In the current manuscript we discuss the response of dynamic metallogels that display reversion to the liquid state when exposed to phosphines. The metallogels are formed through the condensation of formaldehyde and poly(alkyloxide)amines in polar aprotic solvents. The gel formation can be catalyzed with trivalent metals (Al(III and Fe(III)) with concomitant enhanced dynamism (gelation/degelation). When various phosphines are introduced, the metallogel is irreversibly liquefied. This process adds a new vector for controlling the bulk properties of this class of materials. Here, we explore the mechanism in detail for the reaction of tris(carboxyethyl)phosphine with N,N,N-triethoxylethyl-1,3,5-hexahydro-1,3,5-triazine (HEHT, 1) a stable derivative of the active hexahydrotriazine (HT) core in dimethylformamide in the presence or absence of Al(III). Additionally, density functional theory is used on the model N,N,N-trimethyl system (MHT, 2) to estimate reaction parameters and predict nuclear magnetic resonance spectra.
By 2050, the number of people aged sixty years and older with schizophrenia is expected to double and affect about 10 million people worldwide. Psychoses are among the most common experiences in later life, with a lifetime risk of 23 percent. As a result, there is a looming crisis in mental health care. Schizophrenia and Psychoses in Later Life is the first major multidisciplinary reference on these important disorders. The book provides guidelines for clinical care, research and policy that are consistent with the emerging paradigmatic changes occurring with respect to schizophrenia in later life. This book features multidisciplinary contributions from experts in the fields of biological psychiatry, social psychiatry, sociology, anthropology, social work, psychology, and neuropsychology that will help professionals to integrate services and attain the best outcomes. The text will guide psychiatrists, psychologists, gerontologists, policymakers, and social scientists in creating innovative new programs to help this underserved and growing population.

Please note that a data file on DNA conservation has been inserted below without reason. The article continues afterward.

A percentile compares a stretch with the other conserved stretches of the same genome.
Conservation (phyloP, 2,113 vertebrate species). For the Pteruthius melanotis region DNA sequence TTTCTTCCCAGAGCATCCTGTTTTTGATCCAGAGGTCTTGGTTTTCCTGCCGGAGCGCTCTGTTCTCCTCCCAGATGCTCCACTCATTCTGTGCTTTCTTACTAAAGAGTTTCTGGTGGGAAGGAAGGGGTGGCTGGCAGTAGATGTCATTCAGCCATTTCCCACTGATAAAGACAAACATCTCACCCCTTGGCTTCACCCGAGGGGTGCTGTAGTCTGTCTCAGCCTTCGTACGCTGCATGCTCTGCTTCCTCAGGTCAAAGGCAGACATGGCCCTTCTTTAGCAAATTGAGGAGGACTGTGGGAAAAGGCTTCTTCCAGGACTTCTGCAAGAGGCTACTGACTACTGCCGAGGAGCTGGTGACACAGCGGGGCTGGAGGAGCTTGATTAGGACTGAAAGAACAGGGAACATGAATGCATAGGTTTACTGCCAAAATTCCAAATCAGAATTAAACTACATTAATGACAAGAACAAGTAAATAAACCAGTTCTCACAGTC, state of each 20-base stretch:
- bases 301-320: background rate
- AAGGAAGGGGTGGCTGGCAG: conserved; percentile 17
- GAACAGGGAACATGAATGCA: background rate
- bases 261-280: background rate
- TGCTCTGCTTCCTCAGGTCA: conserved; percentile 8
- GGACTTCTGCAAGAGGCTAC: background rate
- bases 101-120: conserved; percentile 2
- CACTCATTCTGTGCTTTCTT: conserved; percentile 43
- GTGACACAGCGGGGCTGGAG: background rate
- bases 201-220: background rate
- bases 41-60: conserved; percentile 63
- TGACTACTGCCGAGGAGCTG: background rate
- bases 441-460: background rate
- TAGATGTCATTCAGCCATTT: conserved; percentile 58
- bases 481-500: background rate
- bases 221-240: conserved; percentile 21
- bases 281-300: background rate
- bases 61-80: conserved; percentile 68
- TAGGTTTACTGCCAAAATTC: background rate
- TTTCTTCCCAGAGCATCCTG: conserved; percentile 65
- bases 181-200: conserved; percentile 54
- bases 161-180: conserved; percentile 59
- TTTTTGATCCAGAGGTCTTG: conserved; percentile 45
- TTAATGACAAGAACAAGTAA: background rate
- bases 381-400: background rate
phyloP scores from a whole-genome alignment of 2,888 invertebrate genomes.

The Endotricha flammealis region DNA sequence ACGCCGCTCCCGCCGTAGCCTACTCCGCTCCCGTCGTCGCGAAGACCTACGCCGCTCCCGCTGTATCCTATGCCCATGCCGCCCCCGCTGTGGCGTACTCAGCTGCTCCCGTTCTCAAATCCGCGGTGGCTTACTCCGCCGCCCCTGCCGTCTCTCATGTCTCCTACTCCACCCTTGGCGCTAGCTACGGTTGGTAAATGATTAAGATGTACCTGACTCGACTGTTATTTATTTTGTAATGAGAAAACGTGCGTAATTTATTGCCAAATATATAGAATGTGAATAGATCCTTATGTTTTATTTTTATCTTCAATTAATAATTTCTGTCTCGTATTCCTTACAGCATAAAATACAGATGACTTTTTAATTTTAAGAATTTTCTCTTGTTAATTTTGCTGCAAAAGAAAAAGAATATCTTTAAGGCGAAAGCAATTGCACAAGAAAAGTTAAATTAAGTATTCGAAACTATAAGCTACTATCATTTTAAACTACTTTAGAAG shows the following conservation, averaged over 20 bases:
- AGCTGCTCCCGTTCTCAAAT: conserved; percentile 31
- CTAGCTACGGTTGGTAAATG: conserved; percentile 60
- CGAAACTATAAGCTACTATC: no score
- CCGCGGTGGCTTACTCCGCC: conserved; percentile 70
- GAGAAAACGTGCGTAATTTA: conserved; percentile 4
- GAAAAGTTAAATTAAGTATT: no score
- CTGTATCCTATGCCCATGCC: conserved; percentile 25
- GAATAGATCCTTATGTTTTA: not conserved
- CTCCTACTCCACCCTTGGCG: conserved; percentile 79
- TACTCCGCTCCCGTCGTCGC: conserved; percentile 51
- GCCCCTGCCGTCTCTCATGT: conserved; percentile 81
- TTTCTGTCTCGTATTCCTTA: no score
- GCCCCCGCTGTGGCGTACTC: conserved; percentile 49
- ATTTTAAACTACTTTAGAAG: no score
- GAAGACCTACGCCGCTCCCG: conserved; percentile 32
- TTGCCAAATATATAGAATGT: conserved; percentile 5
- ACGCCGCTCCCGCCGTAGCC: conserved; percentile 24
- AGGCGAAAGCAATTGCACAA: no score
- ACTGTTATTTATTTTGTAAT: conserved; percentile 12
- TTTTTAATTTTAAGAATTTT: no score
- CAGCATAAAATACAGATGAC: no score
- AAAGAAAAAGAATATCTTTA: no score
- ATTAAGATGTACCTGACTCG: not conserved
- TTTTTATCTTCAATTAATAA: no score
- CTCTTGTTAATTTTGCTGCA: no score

This essay examines the theory of individual agency that propels the central thesis in Kenneth Mack's Representing the Race: The Creation of the Civil Rights Lawyer (2012)—namely, that an important yet understudied means by which African American civil rights lawyers changed conceptions of race through their work was through their very performance of the professional role of lawyer. Mack shows that this performance was inevitably fraught with tension and contradiction because African American lawyers were called upon to act both as exemplary representatives of their race and as performers of a professional role that traditionally had been reserved for whites only. Mack focuses especially on the tensions of this role in courtrooms, where African American lawyers were necessarily called upon to act as the equals of white judges, opposing counsel, and witnesses. Mack's thesis, focused on the contradictions and tensions embodied in the performance of a racially loaded identity, reflects the influence of postmodern identity performance theory as articulated by Judith Butler and others. Mack and others belong to a new generation of civil rights history scholars who are asking new questions about contested identities related to race, gender, sexuality, and class. This essay offers an evaluation of this new direction for civil rights scholarship, focusing especially on its implicit normative orientation and what it contributes to the decade‐old debate over how to conceive of agency in social movement scholarship.